The rest of the work on the picture was done at YCM Laboratories in Burbank. To aug-ment a few sequences in the new dupe, Belston had YCM copy sections of Fox's fine-grain and build them as B-rolls. He explains, "Our fine-grain is inferior to the 1936 print in terms of quality but is actually more complete. Two sequences in particular, the tracking shot in the swamp and the peasant-dance sequence in the city, play a bit longer in the fine-grain, so in an effort to make the most complete version possible we picked up those sections from our material."

Whereas most film preservationists' work ends with the creation of a new print, Belston and Pogorzelski were able to personally supervise the video transfer of Sunrise, thereby ensuring that home-video audiences would see the same film they had created in the lab. "In doing the video transfer, we were very careful to maintain the tonal range of what we'd seen on the diacetate print," says Belston. "It's so easy to make things too clean and too contrasty in telecine, and the beautiful thing about the photography in Sunrise is the beautiful middle range of tones. It's not stark black-and-white; it has a lovely, soft gray quality. With the beautiful new dupe we had, we could've cranked it up and made it look like Citizen Kane, but that's the last thing we wanted to do."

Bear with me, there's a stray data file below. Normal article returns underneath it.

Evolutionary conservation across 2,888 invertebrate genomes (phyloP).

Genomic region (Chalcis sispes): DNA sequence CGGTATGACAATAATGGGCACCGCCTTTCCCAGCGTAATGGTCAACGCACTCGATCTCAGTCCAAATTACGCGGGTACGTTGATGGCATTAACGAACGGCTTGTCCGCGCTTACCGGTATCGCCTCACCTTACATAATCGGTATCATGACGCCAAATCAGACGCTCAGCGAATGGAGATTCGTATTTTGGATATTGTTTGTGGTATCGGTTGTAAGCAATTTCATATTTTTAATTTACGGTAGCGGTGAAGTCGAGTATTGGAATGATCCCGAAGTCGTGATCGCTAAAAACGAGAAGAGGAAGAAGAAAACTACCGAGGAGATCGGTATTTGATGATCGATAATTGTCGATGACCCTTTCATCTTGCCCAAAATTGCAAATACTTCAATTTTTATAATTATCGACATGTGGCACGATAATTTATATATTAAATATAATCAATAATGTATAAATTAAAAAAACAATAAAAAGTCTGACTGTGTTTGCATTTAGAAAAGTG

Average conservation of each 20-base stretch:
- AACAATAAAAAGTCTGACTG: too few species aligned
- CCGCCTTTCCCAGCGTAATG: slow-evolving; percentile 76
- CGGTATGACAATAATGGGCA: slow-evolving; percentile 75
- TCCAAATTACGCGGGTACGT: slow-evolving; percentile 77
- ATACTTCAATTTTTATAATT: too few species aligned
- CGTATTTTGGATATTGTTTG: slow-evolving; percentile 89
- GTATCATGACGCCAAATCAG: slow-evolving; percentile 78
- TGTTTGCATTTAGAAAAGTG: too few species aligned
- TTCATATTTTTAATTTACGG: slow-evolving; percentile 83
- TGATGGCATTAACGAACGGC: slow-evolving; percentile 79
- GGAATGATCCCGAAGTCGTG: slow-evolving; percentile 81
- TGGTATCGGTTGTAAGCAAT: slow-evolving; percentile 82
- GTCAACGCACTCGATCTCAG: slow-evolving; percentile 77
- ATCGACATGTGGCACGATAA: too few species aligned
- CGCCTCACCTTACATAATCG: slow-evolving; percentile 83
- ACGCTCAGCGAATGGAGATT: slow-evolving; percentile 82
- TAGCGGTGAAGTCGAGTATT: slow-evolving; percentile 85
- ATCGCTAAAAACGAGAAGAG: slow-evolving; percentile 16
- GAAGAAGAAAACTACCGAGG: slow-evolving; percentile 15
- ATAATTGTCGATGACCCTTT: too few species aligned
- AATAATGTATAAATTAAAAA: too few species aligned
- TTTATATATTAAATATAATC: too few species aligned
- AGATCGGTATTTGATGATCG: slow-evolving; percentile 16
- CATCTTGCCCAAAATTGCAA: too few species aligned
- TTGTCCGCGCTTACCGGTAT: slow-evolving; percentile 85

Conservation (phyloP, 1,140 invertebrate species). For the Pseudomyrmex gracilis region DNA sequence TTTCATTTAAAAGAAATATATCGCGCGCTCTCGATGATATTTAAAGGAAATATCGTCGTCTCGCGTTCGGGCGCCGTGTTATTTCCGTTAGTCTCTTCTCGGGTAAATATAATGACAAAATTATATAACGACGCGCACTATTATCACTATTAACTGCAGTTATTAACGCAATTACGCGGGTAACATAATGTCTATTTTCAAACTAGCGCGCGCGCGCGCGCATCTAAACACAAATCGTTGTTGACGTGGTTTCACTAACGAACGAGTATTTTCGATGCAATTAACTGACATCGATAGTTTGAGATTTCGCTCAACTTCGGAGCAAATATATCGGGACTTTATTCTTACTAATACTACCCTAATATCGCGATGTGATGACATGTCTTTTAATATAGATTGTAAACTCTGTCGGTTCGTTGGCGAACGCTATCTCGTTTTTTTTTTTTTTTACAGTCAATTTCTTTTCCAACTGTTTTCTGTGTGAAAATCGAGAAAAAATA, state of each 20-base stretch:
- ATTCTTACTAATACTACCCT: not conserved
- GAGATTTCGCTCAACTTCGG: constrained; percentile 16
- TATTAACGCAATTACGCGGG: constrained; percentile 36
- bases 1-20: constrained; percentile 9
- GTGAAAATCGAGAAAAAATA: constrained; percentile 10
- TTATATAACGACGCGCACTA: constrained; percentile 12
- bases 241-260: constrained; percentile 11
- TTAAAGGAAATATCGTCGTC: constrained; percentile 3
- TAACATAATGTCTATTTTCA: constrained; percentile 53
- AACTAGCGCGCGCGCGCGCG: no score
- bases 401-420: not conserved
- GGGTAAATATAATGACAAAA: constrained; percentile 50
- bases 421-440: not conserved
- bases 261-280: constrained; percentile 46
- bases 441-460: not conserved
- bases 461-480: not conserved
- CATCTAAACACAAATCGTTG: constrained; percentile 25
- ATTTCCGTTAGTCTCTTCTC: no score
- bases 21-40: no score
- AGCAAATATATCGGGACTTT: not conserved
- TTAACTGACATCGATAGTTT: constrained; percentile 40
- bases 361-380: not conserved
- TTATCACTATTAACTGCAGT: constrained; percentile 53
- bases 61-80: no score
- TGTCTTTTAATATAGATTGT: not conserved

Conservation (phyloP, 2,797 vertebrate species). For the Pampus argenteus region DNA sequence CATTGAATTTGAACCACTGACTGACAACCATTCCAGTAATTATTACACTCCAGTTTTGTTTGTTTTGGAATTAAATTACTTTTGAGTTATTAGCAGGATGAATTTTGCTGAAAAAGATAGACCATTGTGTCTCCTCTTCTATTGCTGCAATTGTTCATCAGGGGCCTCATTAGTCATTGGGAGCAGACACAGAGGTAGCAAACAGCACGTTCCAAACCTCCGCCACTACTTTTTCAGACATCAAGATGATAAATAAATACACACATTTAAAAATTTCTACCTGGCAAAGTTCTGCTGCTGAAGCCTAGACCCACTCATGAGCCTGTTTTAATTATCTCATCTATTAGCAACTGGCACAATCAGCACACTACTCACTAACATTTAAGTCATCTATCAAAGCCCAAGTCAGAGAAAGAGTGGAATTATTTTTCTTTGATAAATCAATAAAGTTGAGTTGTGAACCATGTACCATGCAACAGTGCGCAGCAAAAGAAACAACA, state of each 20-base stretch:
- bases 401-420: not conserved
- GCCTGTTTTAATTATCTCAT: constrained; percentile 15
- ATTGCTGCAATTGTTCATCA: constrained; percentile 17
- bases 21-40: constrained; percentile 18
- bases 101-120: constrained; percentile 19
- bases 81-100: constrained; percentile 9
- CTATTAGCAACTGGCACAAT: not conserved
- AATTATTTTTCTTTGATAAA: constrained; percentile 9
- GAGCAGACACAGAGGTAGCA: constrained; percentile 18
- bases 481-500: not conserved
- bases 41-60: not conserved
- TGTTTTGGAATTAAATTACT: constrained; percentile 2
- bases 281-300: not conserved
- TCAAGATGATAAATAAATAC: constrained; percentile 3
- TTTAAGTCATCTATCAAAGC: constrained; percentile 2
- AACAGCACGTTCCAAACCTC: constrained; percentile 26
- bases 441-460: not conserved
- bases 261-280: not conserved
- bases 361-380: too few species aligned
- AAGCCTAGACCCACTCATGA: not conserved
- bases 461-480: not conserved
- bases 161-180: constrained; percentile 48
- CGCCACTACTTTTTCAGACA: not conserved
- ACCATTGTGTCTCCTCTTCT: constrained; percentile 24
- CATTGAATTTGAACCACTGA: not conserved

Pogorzelski, who calls the opportunity to supervise a video transfer "extremely rare" in his line of work, observes, "When the Academy gets involved in a restoration, we're adamant about not trying to turn a film into something that it never was, but one thing that's a little hard to keep control over with the studios is the video transfer and the DVD and TV versions. At almost every studio, the home-video department is an entity unto itself, and it goes to the beat of its own drum; it's therefore hard for us to keep a hand on what the film looks and sounds like in its home-video incarnation. It's painful when you have a print that you've done all this work on, and then the DVD doesn't look remotely like what you did. Thankfully, this is happening less and less; cinematographers are able to supervise the transfers of films they have shot, or restorationists are able to guide the film through the process. The high standards of the DVD audience and DVD collectors help keep a critical eye fixed on these products to ensure they are as good as they can be."

- Rachael K. Bosley
(with additional reporting
by David Samuelson)




© 2003 American Cinematographer.